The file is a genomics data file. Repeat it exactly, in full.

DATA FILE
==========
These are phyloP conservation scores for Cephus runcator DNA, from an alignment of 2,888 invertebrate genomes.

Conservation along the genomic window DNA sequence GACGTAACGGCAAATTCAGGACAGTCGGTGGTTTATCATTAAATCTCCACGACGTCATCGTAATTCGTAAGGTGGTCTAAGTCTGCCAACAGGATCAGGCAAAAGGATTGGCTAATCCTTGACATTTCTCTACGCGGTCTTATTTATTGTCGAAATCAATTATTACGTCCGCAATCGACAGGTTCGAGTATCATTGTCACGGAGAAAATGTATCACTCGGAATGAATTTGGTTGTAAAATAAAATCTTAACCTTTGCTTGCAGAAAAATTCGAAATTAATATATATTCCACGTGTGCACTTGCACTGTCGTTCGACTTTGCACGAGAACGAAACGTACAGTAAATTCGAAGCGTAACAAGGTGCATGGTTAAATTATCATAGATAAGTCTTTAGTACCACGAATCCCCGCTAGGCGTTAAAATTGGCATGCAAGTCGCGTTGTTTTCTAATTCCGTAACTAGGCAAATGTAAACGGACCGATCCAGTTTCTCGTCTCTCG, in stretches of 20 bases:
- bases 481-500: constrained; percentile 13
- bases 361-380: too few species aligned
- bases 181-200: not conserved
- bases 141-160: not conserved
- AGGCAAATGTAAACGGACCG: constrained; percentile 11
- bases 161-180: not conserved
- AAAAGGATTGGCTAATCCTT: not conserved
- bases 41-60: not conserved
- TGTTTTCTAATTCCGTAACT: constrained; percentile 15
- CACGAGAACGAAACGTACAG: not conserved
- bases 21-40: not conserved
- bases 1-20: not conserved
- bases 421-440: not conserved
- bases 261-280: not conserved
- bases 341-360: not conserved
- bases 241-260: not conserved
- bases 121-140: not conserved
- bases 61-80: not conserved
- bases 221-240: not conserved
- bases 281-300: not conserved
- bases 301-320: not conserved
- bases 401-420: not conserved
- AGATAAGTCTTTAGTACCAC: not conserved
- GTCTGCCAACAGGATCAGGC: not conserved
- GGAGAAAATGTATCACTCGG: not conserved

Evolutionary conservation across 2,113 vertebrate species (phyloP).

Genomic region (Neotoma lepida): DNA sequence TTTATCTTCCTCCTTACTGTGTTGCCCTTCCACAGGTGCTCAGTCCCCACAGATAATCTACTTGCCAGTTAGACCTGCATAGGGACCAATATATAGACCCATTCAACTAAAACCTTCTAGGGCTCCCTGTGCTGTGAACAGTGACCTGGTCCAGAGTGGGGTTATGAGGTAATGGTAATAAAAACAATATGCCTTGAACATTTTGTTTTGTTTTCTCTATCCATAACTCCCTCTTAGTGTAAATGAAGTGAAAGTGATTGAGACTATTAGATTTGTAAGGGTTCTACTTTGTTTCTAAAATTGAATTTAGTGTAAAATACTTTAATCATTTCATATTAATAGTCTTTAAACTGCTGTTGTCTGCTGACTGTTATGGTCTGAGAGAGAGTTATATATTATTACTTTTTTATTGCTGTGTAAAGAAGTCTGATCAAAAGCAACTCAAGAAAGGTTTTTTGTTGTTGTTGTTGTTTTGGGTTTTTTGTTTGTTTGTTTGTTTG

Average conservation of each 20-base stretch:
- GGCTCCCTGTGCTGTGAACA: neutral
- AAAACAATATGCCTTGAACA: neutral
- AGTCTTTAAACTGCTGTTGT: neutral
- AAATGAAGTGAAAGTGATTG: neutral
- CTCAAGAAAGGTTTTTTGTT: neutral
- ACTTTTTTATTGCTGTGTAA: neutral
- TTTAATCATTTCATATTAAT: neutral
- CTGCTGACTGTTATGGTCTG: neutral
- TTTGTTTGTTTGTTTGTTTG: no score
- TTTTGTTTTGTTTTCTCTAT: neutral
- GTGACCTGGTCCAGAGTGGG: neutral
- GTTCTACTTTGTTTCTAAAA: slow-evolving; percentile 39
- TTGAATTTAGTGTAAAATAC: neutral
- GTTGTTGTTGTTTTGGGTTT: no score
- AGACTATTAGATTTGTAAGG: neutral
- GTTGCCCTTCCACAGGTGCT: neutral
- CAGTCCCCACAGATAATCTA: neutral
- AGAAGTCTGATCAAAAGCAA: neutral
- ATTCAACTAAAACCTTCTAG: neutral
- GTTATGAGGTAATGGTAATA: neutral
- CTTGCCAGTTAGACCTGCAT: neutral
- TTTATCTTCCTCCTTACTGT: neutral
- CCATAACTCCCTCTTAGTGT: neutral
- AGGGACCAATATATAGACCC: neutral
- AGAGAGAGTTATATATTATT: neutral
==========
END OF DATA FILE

These are phyloP conservation scores for Cephus runcator DNA, from an alignment of 2,888 invertebrate genomes.

Conservation along the genomic window DNA sequence GACGTAACGGCAAATTCAGGACAGTCGGTGGTTTATCATTAAATCTCCACGACGTCATCGTAATTCGTAAGGTGGTCTAAGTCTGCCAACAGGATCAGGCAAAAGGATTGGCTAATCCTTGACATTTCTCTACGCGGTCTTATTTATTGTCGAAATCAATTATTACGTCCGCAATCGACAGGTTCGAGTATCATTGTCACGGAGAAAATGTATCACTCGGAATGAATTTGGTTGTAAAATAAAATCTTAACCTTTGCTTGCAGAAAAATTCGAAATTAATATATATTCCACGTGTGCACTTGCACTGTCGTTCGACTTTGCACGAGAACGAAACGTACAGTAAATTCGAAGCGTAACAAGGTGCATGGTTAAATTATCATAGATAAGTCTTTAGTACCACGAATCCCCGCTAGGCGTTAAAATTGGCATGCAAGTCGCGTTGTTTTCTAATTCCGTAACTAGGCAAATGTAAACGGACCGATCCAGTTTCTCGTCTCTCG, in stretches of 20 bases:
- bases 481-500: constrained; percentile 13
- bases 361-380: too few species aligned
- bases 181-200: not conserved
- bases 141-160: not conserved
- AGGCAAATGTAAACGGACCG: constrained; percentile 11
- bases 161-180: not conserved
- AAAAGGATTGGCTAATCCTT: not conserved
- bases 41-60: not conserved
- TGTTTTCTAATTCCGTAACT: constrained; percentile 15
- CACGAGAACGAAACGTACAG: not conserved
- bases 21-40: not conserved
- bases 1-20: not conserved
- bases 421-440: not conserved
- bases 261-280: not conserved
- bases 341-360: not conserved
- bases 241-260: not conserved
- bases 121-140: not conserved
- bases 61-80: not conserved
- bases 221-240: not conserved
- bases 281-300: not conserved
- bases 301-320: not conserved
- bases 401-420: not conserved
- AGATAAGTCTTTAGTACCAC: not conserved
- GTCTGCCAACAGGATCAGGC: not conserved
- GGAGAAAATGTATCACTCGG: not conserved

Evolutionary conservation across 2,113 vertebrate species (phyloP).

Genomic region (Neotoma lepida): DNA sequence TTTATCTTCCTCCTTACTGTGTTGCCCTTCCACAGGTGCTCAGTCCCCACAGATAATCTACTTGCCAGTTAGACCTGCATAGGGACCAATATATAGACCCATTCAACTAAAACCTTCTAGGGCTCCCTGTGCTGTGAACAGTGACCTGGTCCAGAGTGGGGTTATGAGGTAATGGTAATAAAAACAATATGCCTTGAACATTTTGTTTTGTTTTCTCTATCCATAACTCCCTCTTAGTGTAAATGAAGTGAAAGTGATTGAGACTATTAGATTTGTAAGGGTTCTACTTTGTTTCTAAAATTGAATTTAGTGTAAAATACTTTAATCATTTCATATTAATAGTCTTTAAACTGCTGTTGTCTGCTGACTGTTATGGTCTGAGAGAGAGTTATATATTATTACTTTTTTATTGCTGTGTAAAGAAGTCTGATCAAAAGCAACTCAAGAAAGGTTTTTTGTTGTTGTTGTTGTTTTGGGTTTTTTGTTTGTTTGTTTGTTTG

Average conservation of each 20-base stretch:
- GGCTCCCTGTGCTGTGAACA: neutral
- AAAACAATATGCCTTGAACA: neutral
- AGTCTTTAAACTGCTGTTGT: neutral
- AAATGAAGTGAAAGTGATTG: neutral
- CTCAAGAAAGGTTTTTTGTT: neutral
- ACTTTTTTATTGCTGTGTAA: neutral
- TTTAATCATTTCATATTAAT: neutral
- CTGCTGACTGTTATGGTCTG: neutral
- TTTGTTTGTTTGTTTGTTTG: no score
- TTTTGTTTTGTTTTCTCTAT: neutral
- GTGACCTGGTCCAGAGTGGG: neutral
- GTTCTACTTTGTTTCTAAAA: slow-evolving; percentile 39
- TTGAATTTAGTGTAAAATAC: neutral
- GTTGTTGTTGTTTTGGGTTT: no score
- AGACTATTAGATTTGTAAGG: neutral
- GTTGCCCTTCCACAGGTGCT: neutral
- CAGTCCCCACAGATAATCTA: neutral
- AGAAGTCTGATCAAAAGCAA: neutral
- ATTCAACTAAAACCTTCTAG: neutral
- GTTATGAGGTAATGGTAATA: neutral
- CTTGCCAGTTAGACCTGCAT: neutral
- TTTATCTTCCTCCTTACTGT: neutral
- CCATAACTCCCTCTTAGTGT: neutral
- AGGGACCAATATATAGACCC: neutral
- AGAGAGAGTTATATATTATT: neutral